If Daemon had believed his brother shouldn't be king because of his parentage he should have rebelled in 184 AC, not in 196 AC.

In addition, Daeron II not being Aegon's son doesn't automatically make Daemon Blackfyre king. Aegon the Unworthy legitimized all his bastards, not just Daemon or the great bastards. That means that the rightful king would have been Aegon's eldest son. And there is no proof that Daemon Blackfyre is Aegon's eldest son. He seems to be his eldest acknowledged male bastard - or rather: his eldest acknowledged male bastard whose parentage is supposedly proven - but that doesn't make him Aegon's eldest son or the rightful king.

For all we know some whore's son fathered while Aegon was, say, fifteen was the rightful king.

On 4.3.2018 at 6:21 PM, newbieone said:

In fact, DB was only a younger son of Aegon the Unworthy but the eldest son of his mother, who was the senior heir, being the daughter of Aegon III (sister of Daeron II the Young Dragon and Baelor the Blessed), to whom Viserys II, the father of Aegon IV, was a younger brother.

Hence even with Daeron II actually being legitimate, DB still can be argued to have a better claim to be the senior representative of the dynasty in general, though not as a direct heir to Aegon IV as the previous king.

While one can make such a case, George himself has repeatedly made it clear that pretty much nobody in Westeros actually did that. Daemon was seen as a pretender to the Iron Throne because of his looks, his prowess as a warrior, and - of course - because of his royal father gave him 'the sword'. His mother and her royal ancestry apparently played no role in all that (aside from it most likely being a cause of his very prominent Valyrian features).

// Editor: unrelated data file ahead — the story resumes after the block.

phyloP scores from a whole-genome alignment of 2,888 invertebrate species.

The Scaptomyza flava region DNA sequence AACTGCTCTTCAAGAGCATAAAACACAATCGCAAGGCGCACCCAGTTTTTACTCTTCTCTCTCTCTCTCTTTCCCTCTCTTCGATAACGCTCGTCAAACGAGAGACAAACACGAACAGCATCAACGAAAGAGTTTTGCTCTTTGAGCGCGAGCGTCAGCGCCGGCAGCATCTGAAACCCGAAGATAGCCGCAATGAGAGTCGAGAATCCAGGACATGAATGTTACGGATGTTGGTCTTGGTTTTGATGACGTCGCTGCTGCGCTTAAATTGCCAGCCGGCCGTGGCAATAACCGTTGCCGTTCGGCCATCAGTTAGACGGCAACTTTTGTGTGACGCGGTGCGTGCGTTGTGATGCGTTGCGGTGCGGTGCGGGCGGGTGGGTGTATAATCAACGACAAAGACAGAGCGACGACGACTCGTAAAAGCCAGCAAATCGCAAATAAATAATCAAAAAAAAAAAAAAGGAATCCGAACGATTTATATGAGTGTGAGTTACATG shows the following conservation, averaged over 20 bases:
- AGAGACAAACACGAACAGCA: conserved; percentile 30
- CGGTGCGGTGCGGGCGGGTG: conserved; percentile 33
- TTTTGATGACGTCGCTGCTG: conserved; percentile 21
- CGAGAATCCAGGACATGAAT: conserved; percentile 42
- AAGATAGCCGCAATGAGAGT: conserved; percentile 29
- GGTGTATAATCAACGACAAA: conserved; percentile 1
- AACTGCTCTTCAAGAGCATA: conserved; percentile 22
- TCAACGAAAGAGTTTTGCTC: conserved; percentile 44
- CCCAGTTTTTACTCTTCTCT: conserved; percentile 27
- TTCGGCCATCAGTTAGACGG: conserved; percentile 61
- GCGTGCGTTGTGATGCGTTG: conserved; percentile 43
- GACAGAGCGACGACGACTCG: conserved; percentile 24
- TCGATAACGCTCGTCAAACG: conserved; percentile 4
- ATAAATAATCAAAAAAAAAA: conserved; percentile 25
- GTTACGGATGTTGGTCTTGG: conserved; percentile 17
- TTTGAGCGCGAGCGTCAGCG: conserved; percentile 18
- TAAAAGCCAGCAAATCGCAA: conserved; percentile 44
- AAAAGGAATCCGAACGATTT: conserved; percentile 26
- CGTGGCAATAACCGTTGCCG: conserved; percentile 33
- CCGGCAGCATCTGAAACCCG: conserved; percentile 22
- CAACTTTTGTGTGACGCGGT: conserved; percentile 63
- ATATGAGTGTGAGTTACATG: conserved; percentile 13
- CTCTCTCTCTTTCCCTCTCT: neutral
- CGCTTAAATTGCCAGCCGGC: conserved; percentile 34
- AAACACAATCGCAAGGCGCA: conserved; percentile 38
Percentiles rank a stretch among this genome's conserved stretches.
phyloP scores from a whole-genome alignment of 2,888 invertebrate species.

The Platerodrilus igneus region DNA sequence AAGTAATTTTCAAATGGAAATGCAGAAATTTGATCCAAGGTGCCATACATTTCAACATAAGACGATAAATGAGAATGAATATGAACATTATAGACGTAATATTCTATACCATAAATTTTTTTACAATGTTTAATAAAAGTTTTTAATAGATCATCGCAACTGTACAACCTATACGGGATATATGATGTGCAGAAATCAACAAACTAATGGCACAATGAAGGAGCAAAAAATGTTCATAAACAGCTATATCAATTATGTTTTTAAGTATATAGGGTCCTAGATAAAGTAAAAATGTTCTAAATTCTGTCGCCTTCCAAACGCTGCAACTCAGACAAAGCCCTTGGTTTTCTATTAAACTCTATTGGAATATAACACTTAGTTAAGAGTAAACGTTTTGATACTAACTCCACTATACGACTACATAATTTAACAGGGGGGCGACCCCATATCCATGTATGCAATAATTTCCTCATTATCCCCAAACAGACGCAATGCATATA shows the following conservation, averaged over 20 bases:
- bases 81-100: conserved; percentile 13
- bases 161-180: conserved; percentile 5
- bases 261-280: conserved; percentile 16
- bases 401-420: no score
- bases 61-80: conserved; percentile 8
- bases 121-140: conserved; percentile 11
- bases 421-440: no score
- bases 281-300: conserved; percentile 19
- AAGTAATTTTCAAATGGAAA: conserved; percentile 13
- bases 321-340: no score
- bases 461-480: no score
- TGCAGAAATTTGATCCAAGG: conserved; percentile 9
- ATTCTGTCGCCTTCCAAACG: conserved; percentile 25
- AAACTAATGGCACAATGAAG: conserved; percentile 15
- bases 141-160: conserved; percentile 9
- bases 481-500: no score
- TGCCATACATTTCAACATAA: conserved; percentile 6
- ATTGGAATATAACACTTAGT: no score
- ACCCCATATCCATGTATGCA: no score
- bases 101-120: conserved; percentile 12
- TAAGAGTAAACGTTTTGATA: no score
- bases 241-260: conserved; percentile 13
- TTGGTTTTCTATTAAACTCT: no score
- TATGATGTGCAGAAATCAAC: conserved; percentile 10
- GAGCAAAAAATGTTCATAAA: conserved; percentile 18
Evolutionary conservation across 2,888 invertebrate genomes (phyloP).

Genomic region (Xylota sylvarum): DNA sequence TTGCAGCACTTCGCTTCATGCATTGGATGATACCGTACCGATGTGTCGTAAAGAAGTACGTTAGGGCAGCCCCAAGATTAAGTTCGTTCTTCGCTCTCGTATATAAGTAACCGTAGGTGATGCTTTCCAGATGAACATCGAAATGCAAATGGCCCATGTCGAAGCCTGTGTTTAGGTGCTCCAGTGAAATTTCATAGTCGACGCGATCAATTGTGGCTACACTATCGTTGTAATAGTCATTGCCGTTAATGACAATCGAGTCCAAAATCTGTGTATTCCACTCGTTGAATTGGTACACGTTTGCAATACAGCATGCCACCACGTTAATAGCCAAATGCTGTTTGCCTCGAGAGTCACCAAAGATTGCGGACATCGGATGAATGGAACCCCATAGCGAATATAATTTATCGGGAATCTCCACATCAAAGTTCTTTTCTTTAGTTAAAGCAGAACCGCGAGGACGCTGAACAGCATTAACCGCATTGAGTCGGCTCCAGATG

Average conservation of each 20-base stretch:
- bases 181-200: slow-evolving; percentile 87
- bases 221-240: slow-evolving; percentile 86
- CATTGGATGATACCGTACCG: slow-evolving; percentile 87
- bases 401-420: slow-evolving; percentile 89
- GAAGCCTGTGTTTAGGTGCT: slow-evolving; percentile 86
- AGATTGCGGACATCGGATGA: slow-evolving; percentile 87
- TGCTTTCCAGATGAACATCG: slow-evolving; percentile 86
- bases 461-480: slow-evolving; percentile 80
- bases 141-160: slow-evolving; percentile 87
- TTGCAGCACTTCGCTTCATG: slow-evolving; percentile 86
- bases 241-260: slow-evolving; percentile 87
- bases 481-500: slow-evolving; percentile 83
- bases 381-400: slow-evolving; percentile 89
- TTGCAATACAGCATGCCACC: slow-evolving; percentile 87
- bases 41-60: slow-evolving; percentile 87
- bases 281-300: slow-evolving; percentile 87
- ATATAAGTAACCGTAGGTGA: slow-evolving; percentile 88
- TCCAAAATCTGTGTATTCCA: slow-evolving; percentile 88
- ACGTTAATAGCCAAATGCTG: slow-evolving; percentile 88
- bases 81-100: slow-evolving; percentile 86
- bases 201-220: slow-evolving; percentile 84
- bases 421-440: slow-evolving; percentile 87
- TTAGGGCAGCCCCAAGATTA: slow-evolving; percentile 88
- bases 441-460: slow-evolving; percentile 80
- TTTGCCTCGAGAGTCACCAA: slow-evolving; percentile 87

On 4.3.2018 at 6:21 PM, newbieone said:

DB's children through Rohanne of Tyrosh were quite possibly descendants of the bypassed Vaelaryon heirs (through Rhaenys, the Queen Who Never Was), even before the Dance of the Dragons, as Viserys I, the father of both Aegon II and Rhaeryna was not the senior heir. Hence they would have an even better claim than DB himself.

There is no evidence for any such speculation. Laena's children by Daemon - Baela and Rhaena - are accounted for. Baela married Alyn Velaryon and continued the line of House Velaryon, and Rhaena first married Corwyn Corbray (no living issue) and then Garmund Hightower (six daughters). There is no indication that any Velaryons or Targaryen-Hightowers ended up marrying into the family of the Archon of Tyrosh.

Could be that Rohanne was of Valyrian descent as well, explaining why at least Daemon II had as prominent Valyrian features as he had, but even that is not clear.

On 4.3.2018 at 6:21 PM, newbieone said: